Cyclotron facts for kids
A cyclotron is a type of particle accelerator invented by Ernest Lawrence from the University of California, Berkeley in 1930. It accelerates charged particles by whirling them in a circle. The first cyclotrons were the size of a hand. Some modern circular accelerators use a circle as wide as a city.
Cyclotrons use perpendicular magnetic field to bend electrons and particles through into a semicircular path by an applied electric field. The applied electric field accelerates electrons between the "D" electrodes(also called "dees") of the magnetic field region.
The accelerating electric field reverses just at the time the electrons finish their half circle, so that it accelerates them across the gap. With a higher speed, they move in a larger semicircle. After repeating this process several times, they come out the exit port at a high speed.
A moving charge in a cyclotron will move in a circular path under the influence of a constant magnetic field. If the time to complete one orbit is calculated:
It is found that the period is independent of the radius. Therefore if a square wave is applied at angular frequency qB/m, the charge will spiral outward, increasing in speed.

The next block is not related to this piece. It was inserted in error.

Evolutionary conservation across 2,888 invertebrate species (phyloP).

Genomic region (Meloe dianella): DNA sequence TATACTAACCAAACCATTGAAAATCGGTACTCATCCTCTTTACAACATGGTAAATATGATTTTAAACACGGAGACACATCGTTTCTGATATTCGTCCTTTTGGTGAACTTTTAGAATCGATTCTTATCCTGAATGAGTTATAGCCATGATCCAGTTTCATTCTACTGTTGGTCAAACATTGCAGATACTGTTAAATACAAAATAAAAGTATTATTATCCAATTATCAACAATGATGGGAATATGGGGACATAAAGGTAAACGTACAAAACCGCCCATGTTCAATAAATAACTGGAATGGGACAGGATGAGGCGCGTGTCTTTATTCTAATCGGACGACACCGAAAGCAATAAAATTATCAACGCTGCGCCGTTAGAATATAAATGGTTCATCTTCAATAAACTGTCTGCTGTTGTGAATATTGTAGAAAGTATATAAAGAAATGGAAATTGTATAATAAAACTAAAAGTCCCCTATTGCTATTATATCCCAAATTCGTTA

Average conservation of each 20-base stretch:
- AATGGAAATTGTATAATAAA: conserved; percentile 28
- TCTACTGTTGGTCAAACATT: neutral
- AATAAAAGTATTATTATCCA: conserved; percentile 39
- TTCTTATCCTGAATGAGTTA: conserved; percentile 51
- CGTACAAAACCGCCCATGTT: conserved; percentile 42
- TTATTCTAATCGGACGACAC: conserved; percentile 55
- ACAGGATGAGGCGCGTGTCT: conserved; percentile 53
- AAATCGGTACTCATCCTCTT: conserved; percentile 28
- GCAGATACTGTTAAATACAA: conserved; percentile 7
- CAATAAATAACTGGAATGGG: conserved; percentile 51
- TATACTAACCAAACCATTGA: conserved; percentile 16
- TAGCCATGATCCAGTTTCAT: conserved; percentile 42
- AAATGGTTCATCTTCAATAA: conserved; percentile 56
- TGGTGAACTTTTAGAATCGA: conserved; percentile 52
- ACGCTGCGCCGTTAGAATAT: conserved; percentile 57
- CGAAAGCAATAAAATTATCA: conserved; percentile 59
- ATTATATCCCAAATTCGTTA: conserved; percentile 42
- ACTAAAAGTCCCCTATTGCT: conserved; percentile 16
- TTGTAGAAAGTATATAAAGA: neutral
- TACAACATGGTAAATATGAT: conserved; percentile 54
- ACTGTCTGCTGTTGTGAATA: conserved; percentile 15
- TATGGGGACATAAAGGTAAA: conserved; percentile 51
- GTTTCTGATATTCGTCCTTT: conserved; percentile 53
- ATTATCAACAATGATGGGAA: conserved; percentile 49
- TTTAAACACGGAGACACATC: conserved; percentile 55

When a square wave of angular frequency ω=qB/m is applied between the two sides of the magnetic poles, the charge will be boosted again at just the right time to accelerate it across the gap. Thus the constant cyclotron frequency can continue to accelerate the charge (so long as it is not relativistic).
Images for kids
Lawrence's 60-inch cyclotron, with magnet poles 60 inches (5 feet, 1.5 meters) in diameter, at the University of California Lawrence Radiation Laboratory, Berkeley, in August, 1939, the most powerful accelerator in the world at the time. Glenn T. Seaborg and Edwin M. McMillan (right) used it to discover plutonium, neptunium and many other transuranic elements and isotopes, for which they received the 1951 Nobel Prize in chemistry. The cyclotron's huge magnet is at left, with the flat accelerating chamber between its poles in the center. The beamline which analyzed the particles is at right.
Cyclotron Facts for Kids. Homework Help - Kiddle Encyclopedia.